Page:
Spring 2022 - HUM 330 D900

Religions in Context (4)


Class Number: 7214

Delivery Method: In Person


  • Course Times + Location:

    We 9:30 AM – 12:20 PM
    SRYE 3016, Surrey

  • Prerequisites:

    45 units.



An in-depth investigation of a specific case of religious history and tradition. Religions will be studied through the cultural and historical contexts that pervade and structure religious meaning and expression. Students may repeat this course for further credit under a different topic. Breadth-Humanities.


Religion, Spirituality and Ecology in the Anthropocene

In the seminal 1967 essay by historian of technology Lynn White Jr. entitled “The Historical Roots of the Ecological Crisis,” the author, a Christian himself, suggested that Christianity was the major cause of the ecological crises that were then becoming apparent.

In the decades since, first a trickle and then a deluge of responses to that essay have emerged. The fields of Sacred Natural Sites, Spiritual Ecology, Religion and Nature, Ecotheology and Religion and Ecology have all sprung up in the last several decades, each seeking to document, cajole or reorient the world’s religious and spiritual traditions in light of the increasingly dire environmental crises we face. Christianity in particular, which birthed contemporary Western Science and modernism, has had to wrestle with claims of deep anthropocentrism, toxic world denial, rampant materialism and destructive industrial exploitation of the earth that has resulted in pollution, an extinction crisis and anthropogenic global warming.

Many contemporary practitioners of various faiths and spiritualities have responded by ‘greening’ traditional religious views. This can take place by retrieving or reinterpreting traditional and authoritative teachings. Others have called for a more post-religious or at least religiously plural approach to ecological spirituality that often references various indigenous spiritualities.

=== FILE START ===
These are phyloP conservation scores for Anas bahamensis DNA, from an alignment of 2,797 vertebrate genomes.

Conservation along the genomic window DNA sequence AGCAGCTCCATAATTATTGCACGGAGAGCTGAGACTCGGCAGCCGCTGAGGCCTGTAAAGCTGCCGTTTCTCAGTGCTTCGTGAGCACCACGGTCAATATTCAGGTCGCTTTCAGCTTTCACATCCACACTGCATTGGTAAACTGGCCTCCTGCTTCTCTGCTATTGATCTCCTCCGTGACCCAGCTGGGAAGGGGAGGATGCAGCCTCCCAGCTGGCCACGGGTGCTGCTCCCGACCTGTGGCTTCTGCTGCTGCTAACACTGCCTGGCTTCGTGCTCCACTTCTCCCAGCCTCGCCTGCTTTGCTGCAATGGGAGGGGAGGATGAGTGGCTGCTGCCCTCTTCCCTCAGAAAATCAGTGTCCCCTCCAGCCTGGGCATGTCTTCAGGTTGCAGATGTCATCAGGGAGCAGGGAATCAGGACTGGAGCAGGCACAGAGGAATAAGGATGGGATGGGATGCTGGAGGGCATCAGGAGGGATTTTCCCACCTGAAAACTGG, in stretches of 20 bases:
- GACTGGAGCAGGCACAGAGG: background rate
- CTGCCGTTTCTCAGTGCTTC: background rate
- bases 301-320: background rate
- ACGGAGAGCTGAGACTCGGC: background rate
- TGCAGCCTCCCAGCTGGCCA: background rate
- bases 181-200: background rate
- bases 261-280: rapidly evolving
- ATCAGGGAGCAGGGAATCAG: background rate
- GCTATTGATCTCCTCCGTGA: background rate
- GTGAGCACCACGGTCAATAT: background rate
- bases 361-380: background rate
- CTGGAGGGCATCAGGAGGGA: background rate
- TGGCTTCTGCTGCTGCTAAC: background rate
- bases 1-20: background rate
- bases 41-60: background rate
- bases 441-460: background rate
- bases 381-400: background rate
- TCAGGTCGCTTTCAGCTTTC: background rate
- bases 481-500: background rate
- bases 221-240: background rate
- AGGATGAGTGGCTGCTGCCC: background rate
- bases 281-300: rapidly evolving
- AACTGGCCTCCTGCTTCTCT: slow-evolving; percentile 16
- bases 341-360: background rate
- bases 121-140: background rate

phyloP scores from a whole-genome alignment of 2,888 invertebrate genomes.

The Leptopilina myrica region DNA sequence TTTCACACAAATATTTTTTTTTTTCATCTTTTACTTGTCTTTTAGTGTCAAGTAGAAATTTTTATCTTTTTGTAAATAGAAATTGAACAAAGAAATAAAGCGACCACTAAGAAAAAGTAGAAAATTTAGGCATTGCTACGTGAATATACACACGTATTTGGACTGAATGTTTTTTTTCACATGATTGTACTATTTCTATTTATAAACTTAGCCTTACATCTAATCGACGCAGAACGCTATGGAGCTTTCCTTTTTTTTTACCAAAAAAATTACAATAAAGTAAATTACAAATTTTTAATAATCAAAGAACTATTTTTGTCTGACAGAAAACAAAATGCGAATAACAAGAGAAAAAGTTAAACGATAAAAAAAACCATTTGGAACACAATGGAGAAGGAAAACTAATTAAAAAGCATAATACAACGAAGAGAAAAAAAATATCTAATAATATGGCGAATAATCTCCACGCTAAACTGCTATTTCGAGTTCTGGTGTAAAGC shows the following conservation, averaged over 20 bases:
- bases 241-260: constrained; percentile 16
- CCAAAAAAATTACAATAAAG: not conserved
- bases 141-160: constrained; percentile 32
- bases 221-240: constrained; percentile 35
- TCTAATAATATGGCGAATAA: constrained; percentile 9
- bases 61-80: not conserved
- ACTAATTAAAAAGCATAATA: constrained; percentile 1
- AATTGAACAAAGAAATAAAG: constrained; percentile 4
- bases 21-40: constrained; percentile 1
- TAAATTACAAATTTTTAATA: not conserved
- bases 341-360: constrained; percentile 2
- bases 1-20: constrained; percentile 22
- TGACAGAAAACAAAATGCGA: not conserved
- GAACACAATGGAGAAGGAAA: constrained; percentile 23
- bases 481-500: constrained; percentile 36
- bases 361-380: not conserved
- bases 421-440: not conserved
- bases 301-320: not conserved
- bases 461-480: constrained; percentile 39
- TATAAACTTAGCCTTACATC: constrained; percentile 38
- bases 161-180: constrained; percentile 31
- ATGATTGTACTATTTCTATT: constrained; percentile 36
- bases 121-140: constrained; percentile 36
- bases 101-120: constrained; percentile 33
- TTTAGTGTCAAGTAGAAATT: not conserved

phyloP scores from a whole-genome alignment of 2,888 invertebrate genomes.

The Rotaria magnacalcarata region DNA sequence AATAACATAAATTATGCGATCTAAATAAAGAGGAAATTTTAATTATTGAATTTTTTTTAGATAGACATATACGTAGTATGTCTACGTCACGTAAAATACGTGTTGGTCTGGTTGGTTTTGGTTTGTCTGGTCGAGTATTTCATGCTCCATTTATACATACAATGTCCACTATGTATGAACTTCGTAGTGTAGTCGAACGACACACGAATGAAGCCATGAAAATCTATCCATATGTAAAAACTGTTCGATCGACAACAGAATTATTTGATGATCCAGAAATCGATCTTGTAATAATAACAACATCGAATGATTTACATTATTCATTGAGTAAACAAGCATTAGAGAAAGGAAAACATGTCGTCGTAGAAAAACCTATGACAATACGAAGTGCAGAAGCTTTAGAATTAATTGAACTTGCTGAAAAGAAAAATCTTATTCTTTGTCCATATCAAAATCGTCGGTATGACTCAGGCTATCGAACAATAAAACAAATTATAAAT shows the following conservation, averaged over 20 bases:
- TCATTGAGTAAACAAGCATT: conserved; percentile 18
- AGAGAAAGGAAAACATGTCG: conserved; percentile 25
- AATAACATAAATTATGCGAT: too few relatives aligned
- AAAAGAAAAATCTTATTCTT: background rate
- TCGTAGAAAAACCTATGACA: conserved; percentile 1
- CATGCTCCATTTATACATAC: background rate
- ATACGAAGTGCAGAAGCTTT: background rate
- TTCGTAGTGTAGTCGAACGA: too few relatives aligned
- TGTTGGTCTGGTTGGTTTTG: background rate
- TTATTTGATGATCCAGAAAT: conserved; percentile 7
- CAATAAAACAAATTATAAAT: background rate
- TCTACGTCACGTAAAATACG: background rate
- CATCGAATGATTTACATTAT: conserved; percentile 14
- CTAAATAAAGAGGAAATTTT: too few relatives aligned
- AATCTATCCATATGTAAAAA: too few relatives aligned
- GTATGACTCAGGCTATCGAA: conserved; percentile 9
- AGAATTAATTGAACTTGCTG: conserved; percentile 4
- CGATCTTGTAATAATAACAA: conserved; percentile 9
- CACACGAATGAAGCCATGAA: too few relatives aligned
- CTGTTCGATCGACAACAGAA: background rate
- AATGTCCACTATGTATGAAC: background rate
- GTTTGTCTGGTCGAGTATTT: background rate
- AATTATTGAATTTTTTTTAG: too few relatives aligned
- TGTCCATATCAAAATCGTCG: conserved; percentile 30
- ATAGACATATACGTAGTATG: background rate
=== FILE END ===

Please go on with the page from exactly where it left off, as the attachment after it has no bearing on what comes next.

This course will explore these emerging responses to the environmental crisis on the part of the religions and contemporary spirituality through a variety of theoretical writings and case studies. We will ask whether or not the environmental crisis is primarily a moral crisis; whether the religions might offer their weight to solving these interconnected problems, or, whether they are an impediment to their resolution.


  • Reading Reflection Field Journals 30%
  • Reflective Final Exam Essay 30%
  • Sacred Natural Site Case Study 15%
  • Spiritual Ecologist Biography 15%
  • Class Presentation 10%



Various scanned and online sources will be used in this course. 

Registrar Notes:


SFU’s Academic Integrity web site http://www.sfu.ca/students/academicintegrity.html is filled with information on what is meant by academic dishonesty, where you can find resources to help with your studies and the consequences of cheating.  Check out the site for more information and videos that help explain the issues in plain English.

Each student is responsible for his or her conduct as it affects the University community.  Academic dishonesty, in whatever form, is ultimately destructive of the values of the University. Furthermore, it is unfair and discouraging to the majority of students who pursue their studies honestly. Scholarly integrity is required of all members of the University. http://www.sfu.ca/policies/gazette/student/s10-01.html


Teaching at SFU in spring 2022 will involve primarily in-person instruction, with safety plans in place.  Some courses will still be offered through remote methods, and if so, this will be clearly identified in the schedule of classes.  You will also know at enrollment whether remote course components will be “live” (synchronous) or at your own pace (asynchronous).

Enrolling in a course acknowledges that you are able to attend in whatever format is required.  You should not enroll in a course that is in-person if you are not able to return to campus, and should be aware that remote study may entail different modes of learning, interaction with your instructor, and ways of getting feedback on your work than may be the case for in-person classes.

Students with hidden or visible disabilities who may need class or exam accommodations, including in the context of remote learning, are advised to register with the SFU Centre for Accessible Learning (caladmin@sfu.ca or 778-782-3112) as early as possible in order to prepare for the spring 2022 term.